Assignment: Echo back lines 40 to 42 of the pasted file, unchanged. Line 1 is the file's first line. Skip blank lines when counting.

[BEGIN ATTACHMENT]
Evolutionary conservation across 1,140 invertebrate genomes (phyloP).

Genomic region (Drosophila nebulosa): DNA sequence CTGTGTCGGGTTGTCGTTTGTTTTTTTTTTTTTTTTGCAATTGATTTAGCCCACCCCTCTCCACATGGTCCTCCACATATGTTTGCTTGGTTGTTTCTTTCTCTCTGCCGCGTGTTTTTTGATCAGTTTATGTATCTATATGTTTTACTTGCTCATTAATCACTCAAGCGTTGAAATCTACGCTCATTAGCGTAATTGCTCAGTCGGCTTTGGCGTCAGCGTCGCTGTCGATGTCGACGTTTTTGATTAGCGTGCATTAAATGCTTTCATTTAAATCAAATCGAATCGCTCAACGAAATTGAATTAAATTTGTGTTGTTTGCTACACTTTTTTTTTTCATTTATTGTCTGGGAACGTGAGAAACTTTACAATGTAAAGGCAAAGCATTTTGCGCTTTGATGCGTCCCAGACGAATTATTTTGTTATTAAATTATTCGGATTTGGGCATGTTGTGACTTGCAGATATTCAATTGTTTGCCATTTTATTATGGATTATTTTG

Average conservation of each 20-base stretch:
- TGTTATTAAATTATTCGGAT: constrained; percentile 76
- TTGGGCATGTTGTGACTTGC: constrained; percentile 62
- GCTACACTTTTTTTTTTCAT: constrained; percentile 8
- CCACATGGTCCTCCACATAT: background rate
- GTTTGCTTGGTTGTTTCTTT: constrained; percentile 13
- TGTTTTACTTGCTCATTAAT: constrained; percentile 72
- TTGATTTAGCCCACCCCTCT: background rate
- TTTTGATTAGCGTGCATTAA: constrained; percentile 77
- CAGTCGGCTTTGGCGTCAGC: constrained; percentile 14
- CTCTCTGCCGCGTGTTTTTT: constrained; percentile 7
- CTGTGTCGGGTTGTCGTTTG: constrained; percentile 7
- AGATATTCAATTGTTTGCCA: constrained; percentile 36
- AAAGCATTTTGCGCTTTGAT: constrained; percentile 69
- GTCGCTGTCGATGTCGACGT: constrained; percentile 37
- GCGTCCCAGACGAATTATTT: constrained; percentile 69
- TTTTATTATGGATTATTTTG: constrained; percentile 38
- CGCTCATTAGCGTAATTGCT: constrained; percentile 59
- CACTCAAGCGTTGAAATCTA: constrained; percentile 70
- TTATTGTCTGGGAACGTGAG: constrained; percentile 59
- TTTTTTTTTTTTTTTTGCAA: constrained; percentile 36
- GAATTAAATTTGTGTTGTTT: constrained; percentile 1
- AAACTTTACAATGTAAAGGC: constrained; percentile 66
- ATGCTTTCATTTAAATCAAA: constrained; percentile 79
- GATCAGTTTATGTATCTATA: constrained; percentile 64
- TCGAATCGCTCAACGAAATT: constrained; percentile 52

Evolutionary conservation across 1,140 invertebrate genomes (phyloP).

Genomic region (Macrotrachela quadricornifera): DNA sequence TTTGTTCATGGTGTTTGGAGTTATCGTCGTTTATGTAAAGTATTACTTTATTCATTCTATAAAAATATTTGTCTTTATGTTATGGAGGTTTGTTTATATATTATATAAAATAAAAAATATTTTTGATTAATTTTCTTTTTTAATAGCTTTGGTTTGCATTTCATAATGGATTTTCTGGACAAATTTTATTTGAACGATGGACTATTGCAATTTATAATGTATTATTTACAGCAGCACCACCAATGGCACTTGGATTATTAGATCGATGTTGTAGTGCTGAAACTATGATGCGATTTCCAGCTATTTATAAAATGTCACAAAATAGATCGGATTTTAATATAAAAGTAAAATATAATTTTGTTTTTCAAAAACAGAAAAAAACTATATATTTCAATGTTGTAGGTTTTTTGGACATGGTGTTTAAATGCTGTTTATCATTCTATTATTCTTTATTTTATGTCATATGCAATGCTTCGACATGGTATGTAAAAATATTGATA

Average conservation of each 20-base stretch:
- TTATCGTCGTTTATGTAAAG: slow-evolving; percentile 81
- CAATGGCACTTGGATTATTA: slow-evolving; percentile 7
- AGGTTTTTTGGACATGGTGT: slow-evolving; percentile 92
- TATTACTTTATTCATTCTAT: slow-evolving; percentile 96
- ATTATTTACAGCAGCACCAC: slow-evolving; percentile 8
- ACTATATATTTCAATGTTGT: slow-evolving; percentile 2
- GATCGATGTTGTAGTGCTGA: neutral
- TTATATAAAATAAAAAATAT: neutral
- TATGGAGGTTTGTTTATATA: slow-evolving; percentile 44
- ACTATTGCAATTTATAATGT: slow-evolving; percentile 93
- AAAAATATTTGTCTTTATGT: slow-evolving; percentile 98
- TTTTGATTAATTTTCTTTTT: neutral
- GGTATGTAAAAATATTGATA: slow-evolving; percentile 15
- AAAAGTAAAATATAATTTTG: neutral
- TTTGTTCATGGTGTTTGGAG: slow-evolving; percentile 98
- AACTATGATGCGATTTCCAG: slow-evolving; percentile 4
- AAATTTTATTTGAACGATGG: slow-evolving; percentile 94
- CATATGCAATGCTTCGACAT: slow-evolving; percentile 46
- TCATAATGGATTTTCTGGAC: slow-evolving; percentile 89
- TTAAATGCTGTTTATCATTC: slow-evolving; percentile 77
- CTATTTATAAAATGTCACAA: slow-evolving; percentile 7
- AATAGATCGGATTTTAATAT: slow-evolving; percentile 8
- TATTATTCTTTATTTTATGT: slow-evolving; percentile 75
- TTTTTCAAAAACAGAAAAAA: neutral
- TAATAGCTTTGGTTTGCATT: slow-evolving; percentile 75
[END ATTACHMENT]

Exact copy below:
- TATGGAGGTTTGTTTATATA: slow-evolving; percentile 44
- ACTATTGCAATTTATAATGT: slow-evolving; percentile 93
- AAAAATATTTGTCTTTATGT: slow-evolving; percentile 98